One strong means to assign accountability is through constructing a dedicated research and development (R&D) team. This is because climate reports are consistently updated in line with current and international data. R&D teams can remain up to date, assess and interpret present data and let these inform executive decision-making. For organisations willing to develop green products, such teams are vital for brainstorming innovative approaches that aligns well with the latest research.
Weathering the storm with organisational support
Of course, these suggestions and recommendations are all well and good in theory. However, this article aims to work beyond theoretical assumptions and provide practical remarks that can be implemented, to different degrees, in organisations. R&D teams and any climate-related strategies come at a cost, and CFOs alongside finance departments must collectively announce fair budgets to support these initiatives.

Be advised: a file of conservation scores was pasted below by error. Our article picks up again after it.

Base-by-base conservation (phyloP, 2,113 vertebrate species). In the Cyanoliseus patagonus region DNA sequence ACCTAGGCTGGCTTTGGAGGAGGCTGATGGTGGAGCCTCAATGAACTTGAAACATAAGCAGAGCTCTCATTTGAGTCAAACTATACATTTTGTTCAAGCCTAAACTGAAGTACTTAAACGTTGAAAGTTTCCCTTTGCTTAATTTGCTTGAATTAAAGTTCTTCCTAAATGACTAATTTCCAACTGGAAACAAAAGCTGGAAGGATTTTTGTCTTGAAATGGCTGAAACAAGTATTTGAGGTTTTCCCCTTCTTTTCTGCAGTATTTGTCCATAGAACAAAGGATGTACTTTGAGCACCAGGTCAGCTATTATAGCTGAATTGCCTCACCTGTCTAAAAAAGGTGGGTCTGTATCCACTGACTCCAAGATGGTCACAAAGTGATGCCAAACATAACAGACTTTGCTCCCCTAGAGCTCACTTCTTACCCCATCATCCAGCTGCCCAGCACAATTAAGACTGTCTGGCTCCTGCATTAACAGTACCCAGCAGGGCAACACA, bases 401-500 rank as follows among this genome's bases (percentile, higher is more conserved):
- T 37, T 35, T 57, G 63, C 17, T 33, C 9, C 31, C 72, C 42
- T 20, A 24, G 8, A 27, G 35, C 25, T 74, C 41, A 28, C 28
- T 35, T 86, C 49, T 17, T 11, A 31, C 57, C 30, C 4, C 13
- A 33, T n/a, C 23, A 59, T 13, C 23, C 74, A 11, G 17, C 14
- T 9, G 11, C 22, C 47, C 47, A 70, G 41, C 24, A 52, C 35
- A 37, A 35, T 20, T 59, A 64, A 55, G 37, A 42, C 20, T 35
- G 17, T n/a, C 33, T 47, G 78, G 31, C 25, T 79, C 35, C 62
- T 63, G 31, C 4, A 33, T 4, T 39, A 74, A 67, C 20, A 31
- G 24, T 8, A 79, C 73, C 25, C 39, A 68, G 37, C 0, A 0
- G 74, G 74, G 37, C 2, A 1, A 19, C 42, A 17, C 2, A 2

Whatever is implemented, organisations should invest in software developer tools that regularly reports any adopted environmental practice. This allows CFOs to better monitor and measure their proposals and manage these effectively short and long-term. Such performative measures also help attest to the transparency organisations hold for clients and employees to showcase their own data in bettering their practices. Tools can provide valuable information to finance jobs as part of collecting rick assessments.
Like any leader, CFOs are equipped with the abilities to amend current workplace practices supporting sustainability. They’re able to become a driving force and role-model for other executives in investing greener initiatives with strategic purpose. Whilst climate change presents novel challenges daily, CFOs can produce a narrative that assesses organisational opportunities and take a proactive stance. In this way, they will not only contribute from an internal scale, but also lead the way for other companies to follow suit.